We’re getting late into the summer and the Wall Street Journal had an article this weekend about the tennis balls used at the upcoming U.S. Open. As many of my clients know, you can often find me on the tennis court when I’m not in the office. While I won’t be playing in the U.S. Open anytime soon, I’ve never spent much time thinking about the difference between “regular-duty” and “extra-duty” tennis balls. For most of us who play tennis, it’s simply

Crack open can, play tennis

But according to the Wall Street Journal, the women at the U.S. Open will play with “sleeker, regular-duty balls.”

Using Different Tennis Balls

Before reading the article, I had never thought this much about tennis balls. But apparently, the International Tennis Federation allows for 3 different types of balls:

  • Type 1 fast balls
  • Type 2 medium balls
  • Type 3 slow balls

There is even a different type of ball for use at high altitudes. I had always thought that the same ball was used at all tournaments. Now I’ve learned something new. (The U.S. Open uses Type 2 balls)

The article discusses the process of making a tennis ball and their delivery for the U.S. Open. Apparently, the order is for 98,000 balls for the tournament!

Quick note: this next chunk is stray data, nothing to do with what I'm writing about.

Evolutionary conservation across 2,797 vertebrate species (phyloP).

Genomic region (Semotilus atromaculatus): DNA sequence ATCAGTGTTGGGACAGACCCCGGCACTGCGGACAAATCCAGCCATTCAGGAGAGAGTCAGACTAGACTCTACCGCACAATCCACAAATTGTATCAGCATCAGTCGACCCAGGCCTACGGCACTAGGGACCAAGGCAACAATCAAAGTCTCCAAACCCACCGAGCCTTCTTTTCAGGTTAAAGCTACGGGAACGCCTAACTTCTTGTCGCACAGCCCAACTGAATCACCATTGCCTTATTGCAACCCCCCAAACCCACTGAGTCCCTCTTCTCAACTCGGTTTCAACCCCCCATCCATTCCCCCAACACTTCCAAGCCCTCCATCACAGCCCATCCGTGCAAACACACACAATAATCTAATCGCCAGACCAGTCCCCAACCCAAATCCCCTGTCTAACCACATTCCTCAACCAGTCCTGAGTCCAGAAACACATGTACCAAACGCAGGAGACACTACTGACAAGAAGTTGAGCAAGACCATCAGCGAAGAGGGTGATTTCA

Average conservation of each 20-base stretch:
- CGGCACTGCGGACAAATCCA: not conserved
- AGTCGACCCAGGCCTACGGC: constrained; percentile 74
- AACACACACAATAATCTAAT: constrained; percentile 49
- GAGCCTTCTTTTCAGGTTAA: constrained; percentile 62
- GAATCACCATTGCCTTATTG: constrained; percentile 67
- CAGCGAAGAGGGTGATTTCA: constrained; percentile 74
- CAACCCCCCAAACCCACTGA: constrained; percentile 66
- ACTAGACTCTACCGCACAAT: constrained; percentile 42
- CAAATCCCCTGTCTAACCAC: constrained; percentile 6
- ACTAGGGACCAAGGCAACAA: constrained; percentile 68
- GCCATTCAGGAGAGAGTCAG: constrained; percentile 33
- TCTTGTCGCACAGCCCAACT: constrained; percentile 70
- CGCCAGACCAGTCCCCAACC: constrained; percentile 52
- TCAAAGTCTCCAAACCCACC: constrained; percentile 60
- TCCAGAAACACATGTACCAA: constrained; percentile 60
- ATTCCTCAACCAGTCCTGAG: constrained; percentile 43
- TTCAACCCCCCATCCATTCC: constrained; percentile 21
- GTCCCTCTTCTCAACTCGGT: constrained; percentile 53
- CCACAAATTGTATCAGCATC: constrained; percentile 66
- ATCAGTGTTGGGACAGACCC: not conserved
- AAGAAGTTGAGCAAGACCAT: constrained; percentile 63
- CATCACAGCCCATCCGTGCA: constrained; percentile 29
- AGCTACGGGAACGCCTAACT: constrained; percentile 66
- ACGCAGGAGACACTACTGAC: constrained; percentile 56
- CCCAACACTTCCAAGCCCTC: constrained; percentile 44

It’s an American Thing

So back to the reason for the article: the women using different balls than the men. Apparently, the Women’s Tennis Association has a rule that regular-duty balls are to be used at all tournaments unless otherwise approved. “According to a WTA spokeswoman, [this is] because extra-duty balls were difficult on their arms, shoulders and elbows.”

But this is not a worldwide occurrence. According to Jason Collins, Wilson’s global product director,

It’s an American phenomenon. If you look at any U.S. event – Cincinnati, Indian Wells, Miami – there is a difference

According to Mr. Wilson, in Europe, they just play with tennis balls.

Is There A Legal Angle?

So, is there a legal angle to all this? Probably, somewhere in there, you could find a good lesson for small businesses. But as I write this, I am far away from my offices and enjoying some quiet, remote time. If you’d like some legal reading,

Otherwise, hopefully, you are enjoying some late-summer relaxation…

Andrew Ayers
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I work with business and estate planning clients to craft legal solutions to protect their legacies.
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